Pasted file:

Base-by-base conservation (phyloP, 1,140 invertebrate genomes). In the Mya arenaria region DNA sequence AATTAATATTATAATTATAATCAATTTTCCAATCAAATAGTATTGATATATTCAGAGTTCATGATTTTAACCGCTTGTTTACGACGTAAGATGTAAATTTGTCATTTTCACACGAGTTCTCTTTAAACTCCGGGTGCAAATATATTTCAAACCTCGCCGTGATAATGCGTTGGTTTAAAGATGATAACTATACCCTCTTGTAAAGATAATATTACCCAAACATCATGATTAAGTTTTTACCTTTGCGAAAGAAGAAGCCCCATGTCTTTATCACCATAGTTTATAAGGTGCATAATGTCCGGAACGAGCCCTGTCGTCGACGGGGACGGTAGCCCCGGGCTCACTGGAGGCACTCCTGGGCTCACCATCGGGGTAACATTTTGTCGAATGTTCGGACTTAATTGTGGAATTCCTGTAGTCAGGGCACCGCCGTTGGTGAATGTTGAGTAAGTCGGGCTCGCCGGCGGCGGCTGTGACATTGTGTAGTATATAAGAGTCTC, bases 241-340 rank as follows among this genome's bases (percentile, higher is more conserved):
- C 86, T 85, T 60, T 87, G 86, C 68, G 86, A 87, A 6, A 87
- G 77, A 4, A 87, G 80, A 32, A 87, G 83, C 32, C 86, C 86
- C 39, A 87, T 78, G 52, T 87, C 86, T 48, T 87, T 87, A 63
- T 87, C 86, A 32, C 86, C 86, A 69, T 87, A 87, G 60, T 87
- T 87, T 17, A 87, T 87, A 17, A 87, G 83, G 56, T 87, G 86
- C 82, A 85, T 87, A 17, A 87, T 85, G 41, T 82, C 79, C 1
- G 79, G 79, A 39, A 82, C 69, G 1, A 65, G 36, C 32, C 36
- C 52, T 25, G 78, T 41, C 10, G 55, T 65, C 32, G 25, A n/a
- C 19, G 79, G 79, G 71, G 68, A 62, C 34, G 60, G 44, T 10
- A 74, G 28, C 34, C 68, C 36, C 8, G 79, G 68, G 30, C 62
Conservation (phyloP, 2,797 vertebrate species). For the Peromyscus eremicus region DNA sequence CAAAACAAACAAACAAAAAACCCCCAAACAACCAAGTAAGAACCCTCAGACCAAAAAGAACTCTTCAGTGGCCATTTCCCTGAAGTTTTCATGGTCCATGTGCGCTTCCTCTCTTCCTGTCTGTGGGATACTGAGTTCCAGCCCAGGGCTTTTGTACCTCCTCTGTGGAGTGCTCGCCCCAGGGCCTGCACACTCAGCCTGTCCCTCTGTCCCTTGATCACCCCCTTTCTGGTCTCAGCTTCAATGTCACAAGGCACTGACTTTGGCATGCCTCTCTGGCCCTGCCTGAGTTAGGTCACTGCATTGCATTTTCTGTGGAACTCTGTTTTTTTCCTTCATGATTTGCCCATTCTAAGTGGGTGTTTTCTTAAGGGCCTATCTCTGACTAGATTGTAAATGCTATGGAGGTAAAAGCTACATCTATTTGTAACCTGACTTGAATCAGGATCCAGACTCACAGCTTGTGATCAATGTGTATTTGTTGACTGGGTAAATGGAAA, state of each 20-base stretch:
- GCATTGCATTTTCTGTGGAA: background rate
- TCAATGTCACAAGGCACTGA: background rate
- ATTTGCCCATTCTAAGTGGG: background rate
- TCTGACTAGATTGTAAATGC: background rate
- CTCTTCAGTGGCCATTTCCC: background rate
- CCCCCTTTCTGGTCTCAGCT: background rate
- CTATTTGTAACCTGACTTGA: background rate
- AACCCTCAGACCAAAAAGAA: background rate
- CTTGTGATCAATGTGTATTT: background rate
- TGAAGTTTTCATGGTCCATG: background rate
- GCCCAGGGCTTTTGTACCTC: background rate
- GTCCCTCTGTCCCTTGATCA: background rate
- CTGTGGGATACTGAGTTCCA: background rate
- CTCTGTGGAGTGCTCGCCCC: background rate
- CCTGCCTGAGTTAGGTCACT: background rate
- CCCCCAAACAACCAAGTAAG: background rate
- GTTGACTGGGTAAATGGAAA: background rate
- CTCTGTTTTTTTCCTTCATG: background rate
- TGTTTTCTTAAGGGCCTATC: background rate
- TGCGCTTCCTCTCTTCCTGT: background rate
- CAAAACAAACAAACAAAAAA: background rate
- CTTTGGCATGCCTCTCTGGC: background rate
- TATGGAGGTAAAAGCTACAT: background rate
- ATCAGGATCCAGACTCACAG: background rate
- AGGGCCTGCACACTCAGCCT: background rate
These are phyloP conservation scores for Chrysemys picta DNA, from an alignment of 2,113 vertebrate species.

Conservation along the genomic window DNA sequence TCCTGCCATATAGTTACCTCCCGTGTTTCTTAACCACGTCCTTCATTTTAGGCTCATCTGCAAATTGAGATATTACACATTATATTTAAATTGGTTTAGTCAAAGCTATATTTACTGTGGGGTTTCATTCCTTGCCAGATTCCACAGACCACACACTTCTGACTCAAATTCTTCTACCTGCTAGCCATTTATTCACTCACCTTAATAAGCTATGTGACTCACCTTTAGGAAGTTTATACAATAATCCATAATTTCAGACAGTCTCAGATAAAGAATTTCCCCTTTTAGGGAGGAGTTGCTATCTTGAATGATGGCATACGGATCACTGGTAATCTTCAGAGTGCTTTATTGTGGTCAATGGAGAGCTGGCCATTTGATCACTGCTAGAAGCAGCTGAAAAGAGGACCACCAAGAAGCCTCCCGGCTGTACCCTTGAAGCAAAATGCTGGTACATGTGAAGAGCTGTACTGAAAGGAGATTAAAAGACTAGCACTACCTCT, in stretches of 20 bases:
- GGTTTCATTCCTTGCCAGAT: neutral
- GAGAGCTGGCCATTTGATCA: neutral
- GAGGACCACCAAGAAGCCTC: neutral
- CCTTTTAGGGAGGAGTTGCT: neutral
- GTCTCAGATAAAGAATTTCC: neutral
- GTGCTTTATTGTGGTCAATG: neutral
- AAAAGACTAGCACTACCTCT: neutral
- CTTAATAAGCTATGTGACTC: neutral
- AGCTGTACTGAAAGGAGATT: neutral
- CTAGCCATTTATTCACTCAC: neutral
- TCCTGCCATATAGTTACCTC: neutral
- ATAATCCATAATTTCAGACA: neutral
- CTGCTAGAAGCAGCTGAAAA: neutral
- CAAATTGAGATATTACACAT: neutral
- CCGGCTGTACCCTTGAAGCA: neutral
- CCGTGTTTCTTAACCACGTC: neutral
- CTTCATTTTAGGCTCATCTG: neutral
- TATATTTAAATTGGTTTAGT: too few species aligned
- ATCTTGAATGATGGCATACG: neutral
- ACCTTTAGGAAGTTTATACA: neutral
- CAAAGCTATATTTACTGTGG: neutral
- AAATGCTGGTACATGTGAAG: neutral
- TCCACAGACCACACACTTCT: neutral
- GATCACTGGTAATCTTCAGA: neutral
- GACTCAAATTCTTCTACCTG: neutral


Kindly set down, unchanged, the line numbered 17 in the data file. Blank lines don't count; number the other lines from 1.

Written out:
- CTCTTCAGTGGCCATTTCCC: background rate